Posted in Holiday Posts

Thank You Veterans

 

 

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Hello everyone, I hope all is well with you. I’d like to take a few minutes today and thank our veterans for their service. I am truly grateful for the freedom you have fought for and protected for us.

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Even though our country has issues, it’s still one of the best places to live. I’m grateful for my freedoms. I appreciate them every day as I watch my kids get on the school bus. I’m thankful for the dedication of their teachers and the guidance they provide when I’m not there.

I’m thankful for my kids. They are sweet, amazing, and smart. I love that they still come to me with their stories and pick on me in the ways only they can. I appreciate that I’m able to laugh and share with them even though they’re growing more independent.

 

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I appreciate my family. My mom who listens when things don’t go my way. I appreciate my friends who have stood by me through thick and thin. I don’t get to see them as often as I like because we lead busy lives, but I appreciate them nonetheless.

 

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I also appreciate the online friends I’ve met along the way.  The writers and bloggers who support me and lift my spirits with their posts and kind words. I wish I could meet many of you in person, but since we can’t, please be aware I appreciate your presence in my life.

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All this being said, none of it would be possible if it weren’t for the veterans who have protected our freedoms through the years. Some of them paying the ultimate price. So, again, thank you veterans for your service. One day of acknowledgement doesn’t seem like enough.

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Posted in Family, mental-health, Parenting

Why it’s imperative to Communicate with Your Teen about Mental Illness in your Family

 

Hello everyone, I hope all is well with you. I’m back today after a weekend of picking out countertops, (yes, hubby and I have a home project) and fun stuff like laundry and housework.

I’m transitioning from running outside to running inside on the treadmill and I must say, it has been hard because running on the treadmill can be rather boring to say the least, but enough about that. I don’t want to talk about the treadmill today. LOL.

I was able to get some writing time in, but not as much as I would’ve liked. Sigh. There just aren’t enough minutes in the day sometimes, but enough about that, too. Today, I’d like to talk about the book I’ve been reading. “The Stressed Years of their Lives.”

 

It’s an excellent book and I recommend it for any parent whose kids are approaching high school or college age. It talks about how teen depression and anxiety is on the rise and how a mental illness can develop during this stressful period.

If you have a history of depression or anxiety in your family, it’s imperative that you communicate this to your children, so if they experience this type of reaction to stress, they’ll know what they’re dealing with. Sweeping it under the rug does not help them in any way shape or form. It only adds to their confusion and their shame.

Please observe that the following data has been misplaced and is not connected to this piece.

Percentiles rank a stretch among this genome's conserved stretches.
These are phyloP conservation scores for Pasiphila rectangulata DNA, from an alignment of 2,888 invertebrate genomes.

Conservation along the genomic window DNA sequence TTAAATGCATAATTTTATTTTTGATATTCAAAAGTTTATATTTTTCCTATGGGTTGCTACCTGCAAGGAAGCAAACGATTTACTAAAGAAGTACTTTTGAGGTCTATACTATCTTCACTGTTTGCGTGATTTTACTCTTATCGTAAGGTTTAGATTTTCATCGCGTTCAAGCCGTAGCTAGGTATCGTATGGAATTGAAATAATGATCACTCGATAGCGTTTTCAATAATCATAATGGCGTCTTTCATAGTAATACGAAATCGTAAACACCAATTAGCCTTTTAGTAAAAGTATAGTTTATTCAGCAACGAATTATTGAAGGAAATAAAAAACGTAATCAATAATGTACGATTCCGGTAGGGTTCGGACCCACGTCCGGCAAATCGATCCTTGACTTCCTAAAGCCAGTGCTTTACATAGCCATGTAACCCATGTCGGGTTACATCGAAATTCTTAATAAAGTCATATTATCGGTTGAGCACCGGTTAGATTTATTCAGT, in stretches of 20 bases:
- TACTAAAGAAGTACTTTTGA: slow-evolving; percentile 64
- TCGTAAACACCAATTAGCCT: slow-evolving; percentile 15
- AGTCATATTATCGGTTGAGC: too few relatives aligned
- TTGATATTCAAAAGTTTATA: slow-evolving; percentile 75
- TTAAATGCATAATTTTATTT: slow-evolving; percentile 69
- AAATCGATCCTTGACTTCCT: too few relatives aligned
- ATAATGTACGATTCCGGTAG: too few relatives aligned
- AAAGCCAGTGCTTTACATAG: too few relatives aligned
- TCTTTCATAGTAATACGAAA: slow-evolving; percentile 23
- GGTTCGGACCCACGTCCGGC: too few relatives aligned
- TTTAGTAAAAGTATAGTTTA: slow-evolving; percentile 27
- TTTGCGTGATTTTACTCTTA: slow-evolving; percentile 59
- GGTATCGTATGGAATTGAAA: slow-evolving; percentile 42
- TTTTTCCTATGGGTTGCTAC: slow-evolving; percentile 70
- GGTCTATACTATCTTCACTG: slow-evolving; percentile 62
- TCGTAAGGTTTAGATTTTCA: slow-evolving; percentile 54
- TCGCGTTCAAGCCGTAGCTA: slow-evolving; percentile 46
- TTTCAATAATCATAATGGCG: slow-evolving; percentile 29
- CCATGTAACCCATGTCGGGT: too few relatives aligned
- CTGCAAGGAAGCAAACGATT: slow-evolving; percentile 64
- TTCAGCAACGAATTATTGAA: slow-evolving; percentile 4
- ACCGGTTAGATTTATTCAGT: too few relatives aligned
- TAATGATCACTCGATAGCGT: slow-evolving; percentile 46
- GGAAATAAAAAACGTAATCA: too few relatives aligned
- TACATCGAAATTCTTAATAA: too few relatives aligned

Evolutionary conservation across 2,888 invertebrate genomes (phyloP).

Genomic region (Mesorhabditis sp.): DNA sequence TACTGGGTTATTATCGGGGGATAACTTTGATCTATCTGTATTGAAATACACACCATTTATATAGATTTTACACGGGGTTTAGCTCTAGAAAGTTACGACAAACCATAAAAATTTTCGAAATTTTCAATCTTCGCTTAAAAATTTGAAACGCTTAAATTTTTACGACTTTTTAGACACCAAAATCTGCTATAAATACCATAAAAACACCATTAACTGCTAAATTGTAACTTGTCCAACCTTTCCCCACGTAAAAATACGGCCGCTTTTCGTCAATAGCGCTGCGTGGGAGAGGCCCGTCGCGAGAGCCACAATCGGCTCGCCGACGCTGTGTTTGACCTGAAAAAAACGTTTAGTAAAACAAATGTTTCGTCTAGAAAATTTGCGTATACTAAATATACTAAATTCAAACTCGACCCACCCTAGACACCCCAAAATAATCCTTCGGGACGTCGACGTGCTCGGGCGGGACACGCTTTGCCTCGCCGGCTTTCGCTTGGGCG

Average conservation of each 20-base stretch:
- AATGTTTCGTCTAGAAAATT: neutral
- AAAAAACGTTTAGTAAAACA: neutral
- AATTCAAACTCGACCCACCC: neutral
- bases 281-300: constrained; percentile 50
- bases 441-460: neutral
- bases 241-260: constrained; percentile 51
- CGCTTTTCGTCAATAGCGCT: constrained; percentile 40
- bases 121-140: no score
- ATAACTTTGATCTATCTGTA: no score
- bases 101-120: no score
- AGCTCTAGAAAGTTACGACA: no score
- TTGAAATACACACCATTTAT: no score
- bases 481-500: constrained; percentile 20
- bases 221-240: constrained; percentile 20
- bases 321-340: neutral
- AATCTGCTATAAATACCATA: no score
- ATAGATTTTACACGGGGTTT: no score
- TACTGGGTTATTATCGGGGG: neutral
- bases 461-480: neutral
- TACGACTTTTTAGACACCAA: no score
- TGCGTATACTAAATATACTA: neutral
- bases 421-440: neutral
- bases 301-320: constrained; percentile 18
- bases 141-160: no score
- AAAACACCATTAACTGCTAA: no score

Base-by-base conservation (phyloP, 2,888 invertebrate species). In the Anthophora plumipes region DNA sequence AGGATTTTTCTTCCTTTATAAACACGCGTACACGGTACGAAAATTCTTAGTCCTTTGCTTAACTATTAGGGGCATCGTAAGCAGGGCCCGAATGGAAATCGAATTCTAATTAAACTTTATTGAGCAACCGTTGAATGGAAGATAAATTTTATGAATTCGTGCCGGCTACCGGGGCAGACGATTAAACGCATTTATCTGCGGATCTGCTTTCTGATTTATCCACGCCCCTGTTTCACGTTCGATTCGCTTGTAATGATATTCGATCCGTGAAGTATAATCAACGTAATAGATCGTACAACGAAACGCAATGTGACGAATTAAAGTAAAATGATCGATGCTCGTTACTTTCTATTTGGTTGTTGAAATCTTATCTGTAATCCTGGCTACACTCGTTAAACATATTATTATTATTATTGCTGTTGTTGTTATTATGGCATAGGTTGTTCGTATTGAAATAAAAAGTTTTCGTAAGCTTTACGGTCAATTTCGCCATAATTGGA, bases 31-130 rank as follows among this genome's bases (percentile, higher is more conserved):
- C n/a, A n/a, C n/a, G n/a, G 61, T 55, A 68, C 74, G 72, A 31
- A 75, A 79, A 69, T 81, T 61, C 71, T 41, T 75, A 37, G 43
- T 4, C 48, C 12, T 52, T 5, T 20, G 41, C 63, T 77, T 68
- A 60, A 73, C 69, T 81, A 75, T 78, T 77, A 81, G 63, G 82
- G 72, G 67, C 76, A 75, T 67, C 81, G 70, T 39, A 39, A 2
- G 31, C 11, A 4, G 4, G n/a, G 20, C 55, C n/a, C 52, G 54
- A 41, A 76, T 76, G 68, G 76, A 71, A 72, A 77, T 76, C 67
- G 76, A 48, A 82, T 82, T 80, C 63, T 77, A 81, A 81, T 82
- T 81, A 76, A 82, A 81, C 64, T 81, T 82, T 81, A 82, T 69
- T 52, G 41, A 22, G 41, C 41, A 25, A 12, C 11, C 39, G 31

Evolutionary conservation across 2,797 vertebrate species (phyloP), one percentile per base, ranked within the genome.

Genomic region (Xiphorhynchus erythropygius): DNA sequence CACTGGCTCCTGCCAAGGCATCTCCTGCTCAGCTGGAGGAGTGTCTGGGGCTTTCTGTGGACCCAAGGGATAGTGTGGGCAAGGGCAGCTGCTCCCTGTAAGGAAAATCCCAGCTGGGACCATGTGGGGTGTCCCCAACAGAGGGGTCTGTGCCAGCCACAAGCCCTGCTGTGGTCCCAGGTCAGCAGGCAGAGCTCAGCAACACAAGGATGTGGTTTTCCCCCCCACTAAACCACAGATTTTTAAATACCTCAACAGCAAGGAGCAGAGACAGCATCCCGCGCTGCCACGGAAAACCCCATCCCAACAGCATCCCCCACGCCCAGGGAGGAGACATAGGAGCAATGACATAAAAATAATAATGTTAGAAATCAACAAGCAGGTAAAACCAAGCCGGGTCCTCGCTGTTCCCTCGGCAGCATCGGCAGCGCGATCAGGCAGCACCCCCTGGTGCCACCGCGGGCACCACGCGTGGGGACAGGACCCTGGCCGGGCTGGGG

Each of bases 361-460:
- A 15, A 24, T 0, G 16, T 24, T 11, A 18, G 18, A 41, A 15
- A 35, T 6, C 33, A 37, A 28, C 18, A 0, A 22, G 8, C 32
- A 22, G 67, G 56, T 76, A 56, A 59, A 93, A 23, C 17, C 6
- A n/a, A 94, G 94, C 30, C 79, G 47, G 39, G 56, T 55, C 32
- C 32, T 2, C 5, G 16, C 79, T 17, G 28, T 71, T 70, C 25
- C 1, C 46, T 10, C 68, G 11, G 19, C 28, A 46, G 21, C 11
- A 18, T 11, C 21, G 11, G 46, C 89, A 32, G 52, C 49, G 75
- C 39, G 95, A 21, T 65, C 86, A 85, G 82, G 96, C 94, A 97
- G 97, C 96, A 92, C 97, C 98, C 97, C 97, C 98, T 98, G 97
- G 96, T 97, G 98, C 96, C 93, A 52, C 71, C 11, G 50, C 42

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Sadly, when kids are experiencing anxiety or depression, they tend to lean toward self-medication or drinking and partying. When kids party too much, they can develop alcohol poisoning or even worse, OD. It’s because they aren’t experienced enough with drinking or drugs to know what their limits are. This leaves them vulnerable. When they pass out, they can be victimized by other intoxicated students who have impaired judgement.

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So, start talking to your kids now and tell them that anxiety runs in the family and it has many forms, like obsessive worrying, irrational fears, and perfectionism. These can all lead to an anxiety attack. Give them the information they need to identify what they’re dealing with, then give them the tools to help them handle the situation.

Unfortunately, we can’t prepare them for every stressor in life, but if we can help them develop their critical thinking, maybe they’ll have the tools to apply what they’ve learned from one situation to another.

In the book, it talks about how teens’ executive functioning skills aren’t fully developed yet, so that adds another dimension to the situation, because there’s no way to speed that process up. At least, not one that I’m aware of yet.

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So, what it all boils down to is communicate with your kids, tell them if anxiety or mental illness runs in the family, so if they start developing symptoms, they’ll know to come to you for help or to seek out a mental health professional.

This book is pure gold for parents. I can’t recommend it enough. There is a lot to this book, so I’m going to be writing about it in a couple of different blog posts. So, stay tuned and let me know what you think! Leave a comment. I’d love to hear from you!